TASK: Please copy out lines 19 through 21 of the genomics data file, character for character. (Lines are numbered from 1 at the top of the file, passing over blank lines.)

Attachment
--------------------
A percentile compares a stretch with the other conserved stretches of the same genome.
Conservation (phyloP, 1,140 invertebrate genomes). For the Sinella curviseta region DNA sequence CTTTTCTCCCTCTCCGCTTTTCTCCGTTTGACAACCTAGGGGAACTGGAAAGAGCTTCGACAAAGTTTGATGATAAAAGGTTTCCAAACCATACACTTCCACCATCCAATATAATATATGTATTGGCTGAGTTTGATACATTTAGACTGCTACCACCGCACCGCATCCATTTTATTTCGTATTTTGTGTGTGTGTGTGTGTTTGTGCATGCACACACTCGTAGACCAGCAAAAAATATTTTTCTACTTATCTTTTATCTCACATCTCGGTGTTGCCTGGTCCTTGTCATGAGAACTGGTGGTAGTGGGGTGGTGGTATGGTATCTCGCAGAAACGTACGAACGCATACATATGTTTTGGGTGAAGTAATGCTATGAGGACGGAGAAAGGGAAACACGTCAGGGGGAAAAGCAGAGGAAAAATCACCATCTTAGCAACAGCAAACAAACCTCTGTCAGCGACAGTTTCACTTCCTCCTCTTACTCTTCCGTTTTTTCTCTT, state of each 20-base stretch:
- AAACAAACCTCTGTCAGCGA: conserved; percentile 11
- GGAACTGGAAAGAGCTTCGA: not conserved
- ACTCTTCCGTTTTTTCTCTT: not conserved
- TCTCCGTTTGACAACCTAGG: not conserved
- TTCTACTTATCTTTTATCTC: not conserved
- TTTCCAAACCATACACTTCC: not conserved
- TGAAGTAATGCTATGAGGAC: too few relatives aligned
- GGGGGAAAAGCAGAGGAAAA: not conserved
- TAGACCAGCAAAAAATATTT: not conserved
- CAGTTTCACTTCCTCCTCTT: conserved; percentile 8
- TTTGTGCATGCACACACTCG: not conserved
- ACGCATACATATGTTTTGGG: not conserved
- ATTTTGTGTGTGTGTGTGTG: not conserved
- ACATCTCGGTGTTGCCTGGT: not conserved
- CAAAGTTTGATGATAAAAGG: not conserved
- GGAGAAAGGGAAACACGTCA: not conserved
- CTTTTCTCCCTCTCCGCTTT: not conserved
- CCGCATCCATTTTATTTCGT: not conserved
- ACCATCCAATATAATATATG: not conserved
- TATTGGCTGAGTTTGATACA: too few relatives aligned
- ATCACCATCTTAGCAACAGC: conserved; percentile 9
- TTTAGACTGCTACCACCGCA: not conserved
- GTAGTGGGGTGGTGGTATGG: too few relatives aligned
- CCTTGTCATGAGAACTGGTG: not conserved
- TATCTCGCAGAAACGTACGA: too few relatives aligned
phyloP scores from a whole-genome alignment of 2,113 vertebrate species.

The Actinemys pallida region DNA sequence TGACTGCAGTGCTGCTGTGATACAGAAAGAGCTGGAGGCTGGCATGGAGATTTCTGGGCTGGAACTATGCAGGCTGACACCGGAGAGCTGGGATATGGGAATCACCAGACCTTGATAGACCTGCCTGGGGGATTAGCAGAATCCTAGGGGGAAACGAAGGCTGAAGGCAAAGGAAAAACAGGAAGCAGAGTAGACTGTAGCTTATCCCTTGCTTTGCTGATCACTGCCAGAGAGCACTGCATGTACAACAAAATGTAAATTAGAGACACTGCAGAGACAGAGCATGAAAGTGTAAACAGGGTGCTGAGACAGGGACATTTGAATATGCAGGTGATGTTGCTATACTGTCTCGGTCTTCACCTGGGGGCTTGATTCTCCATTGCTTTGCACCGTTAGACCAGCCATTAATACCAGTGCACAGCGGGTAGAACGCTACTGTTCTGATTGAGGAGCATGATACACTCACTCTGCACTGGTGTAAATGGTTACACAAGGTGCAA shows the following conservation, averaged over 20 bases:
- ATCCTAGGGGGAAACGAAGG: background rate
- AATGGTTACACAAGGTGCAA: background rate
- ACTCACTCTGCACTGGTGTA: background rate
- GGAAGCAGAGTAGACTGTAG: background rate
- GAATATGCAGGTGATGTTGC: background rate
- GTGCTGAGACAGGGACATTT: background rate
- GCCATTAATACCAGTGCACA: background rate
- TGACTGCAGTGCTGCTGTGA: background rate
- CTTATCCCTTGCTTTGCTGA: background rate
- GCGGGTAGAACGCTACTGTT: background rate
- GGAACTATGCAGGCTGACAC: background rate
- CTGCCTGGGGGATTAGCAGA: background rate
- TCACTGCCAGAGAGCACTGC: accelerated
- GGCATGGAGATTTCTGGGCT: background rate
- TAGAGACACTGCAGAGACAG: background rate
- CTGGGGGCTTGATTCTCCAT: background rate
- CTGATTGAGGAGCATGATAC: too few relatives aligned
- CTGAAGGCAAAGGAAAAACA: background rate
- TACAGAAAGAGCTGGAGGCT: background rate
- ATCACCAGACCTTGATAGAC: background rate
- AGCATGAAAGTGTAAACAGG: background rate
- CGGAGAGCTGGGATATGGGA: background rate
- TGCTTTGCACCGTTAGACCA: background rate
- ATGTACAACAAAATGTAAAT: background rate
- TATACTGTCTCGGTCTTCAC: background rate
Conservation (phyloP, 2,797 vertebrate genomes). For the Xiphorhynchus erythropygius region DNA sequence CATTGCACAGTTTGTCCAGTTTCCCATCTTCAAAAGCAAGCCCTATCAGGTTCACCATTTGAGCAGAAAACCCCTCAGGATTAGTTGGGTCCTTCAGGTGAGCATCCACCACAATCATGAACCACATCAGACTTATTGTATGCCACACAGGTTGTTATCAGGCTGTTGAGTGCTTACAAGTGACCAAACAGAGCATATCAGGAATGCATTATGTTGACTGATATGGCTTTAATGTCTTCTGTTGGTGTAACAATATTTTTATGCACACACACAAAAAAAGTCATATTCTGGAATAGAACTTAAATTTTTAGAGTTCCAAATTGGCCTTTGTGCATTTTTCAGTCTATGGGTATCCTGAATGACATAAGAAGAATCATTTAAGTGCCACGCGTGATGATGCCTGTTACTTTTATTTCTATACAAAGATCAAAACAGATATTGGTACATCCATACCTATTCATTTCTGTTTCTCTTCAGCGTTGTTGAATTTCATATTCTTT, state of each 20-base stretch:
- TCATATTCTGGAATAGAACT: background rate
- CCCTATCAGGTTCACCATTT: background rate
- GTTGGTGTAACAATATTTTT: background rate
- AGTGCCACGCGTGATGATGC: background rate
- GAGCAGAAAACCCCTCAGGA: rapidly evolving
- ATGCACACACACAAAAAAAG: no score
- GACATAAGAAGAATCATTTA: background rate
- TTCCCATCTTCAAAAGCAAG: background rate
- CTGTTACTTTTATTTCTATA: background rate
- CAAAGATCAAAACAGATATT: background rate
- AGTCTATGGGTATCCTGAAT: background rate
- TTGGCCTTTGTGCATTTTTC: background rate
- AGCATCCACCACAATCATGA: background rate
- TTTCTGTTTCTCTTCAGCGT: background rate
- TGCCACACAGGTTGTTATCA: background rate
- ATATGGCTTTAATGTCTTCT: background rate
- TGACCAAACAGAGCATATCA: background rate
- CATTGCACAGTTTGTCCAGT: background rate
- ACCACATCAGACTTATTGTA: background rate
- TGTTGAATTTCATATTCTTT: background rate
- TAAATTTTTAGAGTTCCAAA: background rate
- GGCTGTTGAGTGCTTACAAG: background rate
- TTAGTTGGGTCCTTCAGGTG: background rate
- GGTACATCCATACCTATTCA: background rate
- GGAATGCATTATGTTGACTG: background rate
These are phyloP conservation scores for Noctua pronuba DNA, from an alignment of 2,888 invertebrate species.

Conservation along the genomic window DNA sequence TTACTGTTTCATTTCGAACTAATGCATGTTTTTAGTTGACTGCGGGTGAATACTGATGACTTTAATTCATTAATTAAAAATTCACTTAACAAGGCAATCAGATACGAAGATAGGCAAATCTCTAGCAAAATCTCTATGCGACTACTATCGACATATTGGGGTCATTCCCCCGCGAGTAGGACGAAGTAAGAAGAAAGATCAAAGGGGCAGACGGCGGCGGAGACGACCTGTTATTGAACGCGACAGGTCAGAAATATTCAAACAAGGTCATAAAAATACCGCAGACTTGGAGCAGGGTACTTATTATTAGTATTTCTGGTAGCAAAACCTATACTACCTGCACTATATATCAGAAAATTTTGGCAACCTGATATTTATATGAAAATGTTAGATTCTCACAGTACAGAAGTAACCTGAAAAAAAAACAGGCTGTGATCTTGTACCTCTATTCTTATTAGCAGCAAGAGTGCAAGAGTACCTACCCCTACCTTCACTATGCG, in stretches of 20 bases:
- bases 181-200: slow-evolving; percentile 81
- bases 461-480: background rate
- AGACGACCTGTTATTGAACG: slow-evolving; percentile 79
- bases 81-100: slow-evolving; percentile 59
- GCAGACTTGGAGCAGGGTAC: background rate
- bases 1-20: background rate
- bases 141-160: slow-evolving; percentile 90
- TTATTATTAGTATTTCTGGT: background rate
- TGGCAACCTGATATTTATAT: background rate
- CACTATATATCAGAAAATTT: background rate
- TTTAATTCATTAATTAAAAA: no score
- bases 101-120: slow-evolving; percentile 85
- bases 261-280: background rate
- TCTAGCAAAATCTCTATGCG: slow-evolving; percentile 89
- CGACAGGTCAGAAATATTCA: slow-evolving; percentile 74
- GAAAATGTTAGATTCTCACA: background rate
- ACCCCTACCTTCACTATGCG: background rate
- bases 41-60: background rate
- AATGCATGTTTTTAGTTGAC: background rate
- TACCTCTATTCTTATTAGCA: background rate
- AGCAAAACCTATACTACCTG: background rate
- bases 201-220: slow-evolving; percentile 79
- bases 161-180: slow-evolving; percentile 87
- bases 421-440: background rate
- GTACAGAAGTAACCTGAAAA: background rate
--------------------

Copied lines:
- CTTTTCTCCCTCTCCGCTTT: not conserved
- CCGCATCCATTTTATTTCGT: not conserved
- ACCATCCAATATAATATATG: not conserved